Orlando Pride

Purple has been relegated to the second shirt. If that one lacks creativity, it’s overshadowed by the orange first shirt that definitely doesn’t. It is an ode to the fruit. Those are oranges throughout the front of the shirt, with teal accents thrown in.

It comes with teal numbers that I don’t think will be visible. I admire the commitment to the orange bit, but it’s not great that the Nike template led to the Pride emphasizing something that will be gone in the next two years over what’s established as their primary color.

Portland Thorns

The Thorns are back to wearing red as first choice after a few years of black and white, this time with gold accents and what is allegedly a pattern of thorns. The second shirt is blue, not black. For a team that had some really interesting designs during its black and white period, this is going way back to the basics, and not in a particularly good way.

Racing Louisville

The argyle-patterned first shirt is certainly creative and reflects the horse racing aspect of the team’s name to the greatest extent in team history. To make room for this design, purple flipped from first to second choice.

San Diego Wave

I’d been waiting for the Wave to properly use their pink, orange, and turquoise accents after two seasons of blue and white shirts, and here they’ve used all of them at once. The first shirt is white with splotches of the aforementioned accent colors that form sunsets. The second shirt is solid pink.

The team unusually included a third blue shirt described as a pre-match shirt with its release. I’m wondering if that might make an in-game appearance since I don’t think either of the other shirts would be a great idea to wear for an away game in Houston in particular. But overall, well done, San Diego.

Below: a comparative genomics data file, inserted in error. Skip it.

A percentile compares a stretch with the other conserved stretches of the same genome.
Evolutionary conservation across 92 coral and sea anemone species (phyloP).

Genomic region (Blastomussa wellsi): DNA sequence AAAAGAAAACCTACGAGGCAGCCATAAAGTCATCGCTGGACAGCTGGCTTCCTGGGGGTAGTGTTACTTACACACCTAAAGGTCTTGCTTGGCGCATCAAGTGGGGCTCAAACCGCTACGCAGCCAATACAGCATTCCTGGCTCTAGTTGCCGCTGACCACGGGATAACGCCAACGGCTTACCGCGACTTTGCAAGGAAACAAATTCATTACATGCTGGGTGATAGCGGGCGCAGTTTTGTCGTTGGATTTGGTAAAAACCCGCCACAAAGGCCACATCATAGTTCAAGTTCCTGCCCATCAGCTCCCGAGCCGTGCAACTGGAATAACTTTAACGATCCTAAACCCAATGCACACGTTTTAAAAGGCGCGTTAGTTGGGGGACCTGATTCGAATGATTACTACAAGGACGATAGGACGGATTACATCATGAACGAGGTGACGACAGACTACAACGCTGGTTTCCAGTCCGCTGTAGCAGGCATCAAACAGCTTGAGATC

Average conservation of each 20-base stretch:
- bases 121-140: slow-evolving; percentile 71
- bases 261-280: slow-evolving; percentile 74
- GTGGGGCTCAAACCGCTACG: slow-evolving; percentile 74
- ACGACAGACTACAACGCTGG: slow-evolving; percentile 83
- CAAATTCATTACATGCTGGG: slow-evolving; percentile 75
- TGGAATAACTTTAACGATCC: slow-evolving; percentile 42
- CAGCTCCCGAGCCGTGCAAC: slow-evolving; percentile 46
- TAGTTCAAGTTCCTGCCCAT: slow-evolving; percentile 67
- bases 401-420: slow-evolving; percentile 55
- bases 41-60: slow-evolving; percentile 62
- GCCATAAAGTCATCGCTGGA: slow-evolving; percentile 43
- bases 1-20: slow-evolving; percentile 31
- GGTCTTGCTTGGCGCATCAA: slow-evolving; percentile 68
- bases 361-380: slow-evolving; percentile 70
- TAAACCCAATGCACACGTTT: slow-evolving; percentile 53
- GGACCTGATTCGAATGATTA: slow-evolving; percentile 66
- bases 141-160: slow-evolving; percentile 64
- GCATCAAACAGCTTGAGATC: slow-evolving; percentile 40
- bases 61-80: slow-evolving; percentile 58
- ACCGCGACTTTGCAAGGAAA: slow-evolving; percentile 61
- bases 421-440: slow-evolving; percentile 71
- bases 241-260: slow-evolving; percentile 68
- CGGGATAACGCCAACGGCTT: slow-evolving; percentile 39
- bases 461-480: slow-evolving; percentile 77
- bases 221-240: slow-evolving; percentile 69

Seattle Reign

The Reign are back to their original name after a few years as OL Reign, but not quite their original color scheme. Silver elements in the original crest have been replaced with gold, which also appears in the dark blue first shirt. That’s always a nice color combo. As an aside, the trend of American teams giving their shirts names has reached the point of absurdity because this one and the Thorns’ second shirt are both called “The Reflection Kit.”

The white second shirt’s template is barely noticeable here and it for some reason has a red swoosh when red appears nowhere else.

Utah Royals

The second incarnation of the Royals is back where the first one left off, with a yellow and blue color scheme. The yellow first shirt has an extremely faint mountain pattern and comes with blue shorts, which is the right decision.

The blue second shirt uses the common Nike template and transitions from a lighter to a darker shade of blue.

Washington Spirit

The Spirit spent the entire offseason in a protracted soft-launching of yellow as a new team color. Every social media graphic and merch drop for a few months has included yellow, so I found myself wishing we could just see how they planned to use it on their kits.

The answer is a yellow second shirt in the common template, which is a decent enough start. I think both the Spirit and Royals did good modern takes on yellow, which is a pretty traditional secondary/away/goalie color in soccer. I think black shorts would have looked way better than yellow here, though. We can always hope for a mashup.

The first kit continues to be mono-black and the shirt has a pattern of broken stripes on it. It’s supposed to primarily represent columns on area buildings. The bottom teasingly looks like the geography of the area — the triangle at the wearer’s bottom left could be the northern part of DC — and I feel like they could have leaned into that for this design.

Comments (21)

    How much cooler would all of these look if they had team names instead of advertisers on the front.

    That said, there are some interesting designs, like San Diego and Orlando. But in the end, I like Kansas City and Utah’s kits the most.

    In my opinion, U.S. soccer leagues’ obsession with a league-wide brand identity negatively impacts their kit designs. The NWSL has had some of the best uniform designs in any sport/league globally. Many of these are still good and a couple are excellent. However, I find that this new commitment to a unifying identity has dampened the quality of the kits across the board.

    Yeah, it makes a big difference that the template was “you must use this for your second kit” instead of even “you must use this for one kit, but decide which one.” It’s certainly a negative of the US one-manufacturer model when it ends up like that.

    League-wide kit deals (Nike with NWSL and Adidas with MLS) are awful. At least USL, NISA, and other leagues don’t force their teams to use, what in many cases, are expensive and mediocre quality tops in addition to being lame templates.